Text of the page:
I Am (Not Really) Legend

Last Friday night’s DVD treat was 'I Am Legend', directed by Francis Laurence and starring Will Smith and, well, hardly anybody else really.

I’d been looking forward to seeing this, even though I’d heard some rumblings of discontent from those people who still get out to the cinema from time-to-time.

It was the source material, you see.

The original novel has been a favourite of mine for some time. The author of the short novel ‘I am Legend’, Richard Matheson, was a hugely influential writer in the realms of science fiction and, indeed, other genres.

You might know some of his adapted work from movies such as The Incredible Shrinking Man’, ‘Somewhere in Time’, ‘The Legend of Hell House’ ‘Duel’ or ‘What Dreams May Come’. Stephen King name-checks him as a major influence (he dedicated his novel ‘Cell’ to him) and if George A Romero doesn’t cite him then he bloody-well should… I’m sure he does.

So, anyway, I loved this novel ‘I Am Legend’.

It spent a lot of time deriving scientific explanations for some of our wilder supernatural obsessions and succeeded quite well in carrying it all off, in a slightly-dated sort of way.

For me, the book really stood out in the way the writer evoked the relationship between the hero, Robert Neville and a stray dog he finds. I won’t spoil it but the oh-so-slow build up of trust and mutual-dependency is extremely well handled. I recommend you seek out those chapters dealing with the man-dog relationship and read them – even if you feel the whole novel is not your cup of Horlicks.

I also had some affection for the movie ‘The Omega Man’, an earlier adaptation of the novel which starred the late Charlton Heston. I also had a passing knowledge of ‘The Last Man on Earth’ which was the first movie adaptation of the book and which starred Vincent Price.

I had watched with interest while Ridley Scott and one Arnold Alois Schwarzenegger battled in vain to get their version made.
Anyway, you get it - I had some history with the subject-matter. And now here was a gleaming new version, with a personable actor in the central role and a budget which might do the project justice.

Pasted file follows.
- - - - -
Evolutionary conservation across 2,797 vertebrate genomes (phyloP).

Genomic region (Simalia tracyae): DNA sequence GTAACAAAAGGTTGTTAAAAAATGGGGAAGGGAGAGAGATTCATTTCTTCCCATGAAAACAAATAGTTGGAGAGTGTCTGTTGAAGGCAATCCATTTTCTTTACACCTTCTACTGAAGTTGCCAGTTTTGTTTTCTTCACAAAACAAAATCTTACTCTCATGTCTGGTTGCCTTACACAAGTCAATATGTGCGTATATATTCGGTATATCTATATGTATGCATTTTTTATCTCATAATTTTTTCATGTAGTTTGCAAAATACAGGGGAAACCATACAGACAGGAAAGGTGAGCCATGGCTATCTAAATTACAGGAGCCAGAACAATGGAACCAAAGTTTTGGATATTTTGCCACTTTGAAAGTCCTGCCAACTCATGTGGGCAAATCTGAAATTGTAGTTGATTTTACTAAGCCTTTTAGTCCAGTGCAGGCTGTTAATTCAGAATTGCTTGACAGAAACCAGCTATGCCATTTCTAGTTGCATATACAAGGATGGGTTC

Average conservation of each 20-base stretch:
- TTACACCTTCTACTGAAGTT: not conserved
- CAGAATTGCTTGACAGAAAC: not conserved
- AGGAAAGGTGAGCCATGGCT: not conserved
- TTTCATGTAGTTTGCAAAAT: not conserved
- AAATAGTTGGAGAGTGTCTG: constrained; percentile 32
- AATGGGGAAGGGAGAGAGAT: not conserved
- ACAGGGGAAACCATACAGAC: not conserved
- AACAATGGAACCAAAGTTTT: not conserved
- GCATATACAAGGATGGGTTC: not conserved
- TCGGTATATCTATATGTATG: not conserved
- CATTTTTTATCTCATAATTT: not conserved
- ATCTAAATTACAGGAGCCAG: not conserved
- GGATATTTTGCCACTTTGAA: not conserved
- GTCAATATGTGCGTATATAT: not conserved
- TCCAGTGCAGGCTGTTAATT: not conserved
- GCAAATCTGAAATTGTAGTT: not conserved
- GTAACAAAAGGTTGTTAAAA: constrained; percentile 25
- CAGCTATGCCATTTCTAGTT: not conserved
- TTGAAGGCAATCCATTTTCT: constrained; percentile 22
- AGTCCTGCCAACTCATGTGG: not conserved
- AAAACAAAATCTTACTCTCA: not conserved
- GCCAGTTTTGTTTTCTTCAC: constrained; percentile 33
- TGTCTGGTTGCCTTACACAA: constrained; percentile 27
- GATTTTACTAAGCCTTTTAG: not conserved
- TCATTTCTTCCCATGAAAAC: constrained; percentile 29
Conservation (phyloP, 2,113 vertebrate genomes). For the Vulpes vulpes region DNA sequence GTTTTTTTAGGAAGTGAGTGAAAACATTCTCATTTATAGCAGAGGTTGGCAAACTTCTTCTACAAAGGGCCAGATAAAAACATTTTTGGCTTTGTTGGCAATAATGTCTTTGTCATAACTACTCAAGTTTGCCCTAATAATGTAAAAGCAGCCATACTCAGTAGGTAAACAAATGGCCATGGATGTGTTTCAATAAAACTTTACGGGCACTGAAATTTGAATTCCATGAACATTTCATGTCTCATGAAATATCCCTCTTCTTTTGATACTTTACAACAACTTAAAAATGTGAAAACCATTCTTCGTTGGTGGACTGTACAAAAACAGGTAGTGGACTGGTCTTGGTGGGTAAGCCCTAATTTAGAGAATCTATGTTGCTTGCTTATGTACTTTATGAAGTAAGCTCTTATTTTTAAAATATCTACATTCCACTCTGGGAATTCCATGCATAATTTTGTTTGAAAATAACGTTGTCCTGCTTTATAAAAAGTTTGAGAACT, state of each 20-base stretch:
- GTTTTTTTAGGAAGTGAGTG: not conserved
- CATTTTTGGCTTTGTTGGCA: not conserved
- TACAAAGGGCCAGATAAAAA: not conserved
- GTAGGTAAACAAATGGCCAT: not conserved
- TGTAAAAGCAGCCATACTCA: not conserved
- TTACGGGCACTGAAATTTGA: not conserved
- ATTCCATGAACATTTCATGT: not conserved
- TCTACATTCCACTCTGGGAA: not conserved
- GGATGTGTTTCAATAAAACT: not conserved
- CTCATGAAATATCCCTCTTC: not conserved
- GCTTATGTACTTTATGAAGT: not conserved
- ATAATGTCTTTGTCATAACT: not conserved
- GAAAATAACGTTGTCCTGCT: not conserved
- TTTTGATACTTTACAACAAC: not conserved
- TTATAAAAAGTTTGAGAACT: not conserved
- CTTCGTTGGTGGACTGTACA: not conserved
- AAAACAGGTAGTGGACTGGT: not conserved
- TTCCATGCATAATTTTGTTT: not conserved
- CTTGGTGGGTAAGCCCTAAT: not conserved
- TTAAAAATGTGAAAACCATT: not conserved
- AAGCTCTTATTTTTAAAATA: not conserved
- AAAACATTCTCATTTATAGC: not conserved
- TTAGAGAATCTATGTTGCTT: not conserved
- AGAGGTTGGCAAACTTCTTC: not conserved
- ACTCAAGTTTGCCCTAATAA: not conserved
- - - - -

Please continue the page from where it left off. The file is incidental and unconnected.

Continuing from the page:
I didn’t like it.

There are good things in it, make no mistake. It’s a tall order for an actor to fill up the screen all on his own for most of the running time (ask Tom Hanks) and Will Smith carries it off very well, giving what is, in my opinion, a very fine acting performance.

I am not trying to be funny when I say that the dog does a very good job too (there was probably seventeen of them). Some part of the touching relationship from the book is recreated here and in one scene where the dog is hurt, the amount of man-handling which the animal permits is impressive.

Also good is the desolation evoked (by CGI mostly) in the empty city.

But the film suffers a third act collapse. Story, character, mood and emotion get chucked out the window into the vacant city beyond and the resolution just doesn’t cut the mustard.

Worst of all, the ‘CGI’ing of the 'infected' removes the lingering hint of humanity which was their most chilling feature in the original story. In this version, Neville is challenged by outlandish monsters rather than altered versions of himself and the drama is much the poorer for that.

If you’ve stayed with me so far, here’s a thing.

The original movie, the Vincent Price one, has now fallen out of copyright and thus can be viewed online without damaging anyone’s moral rights.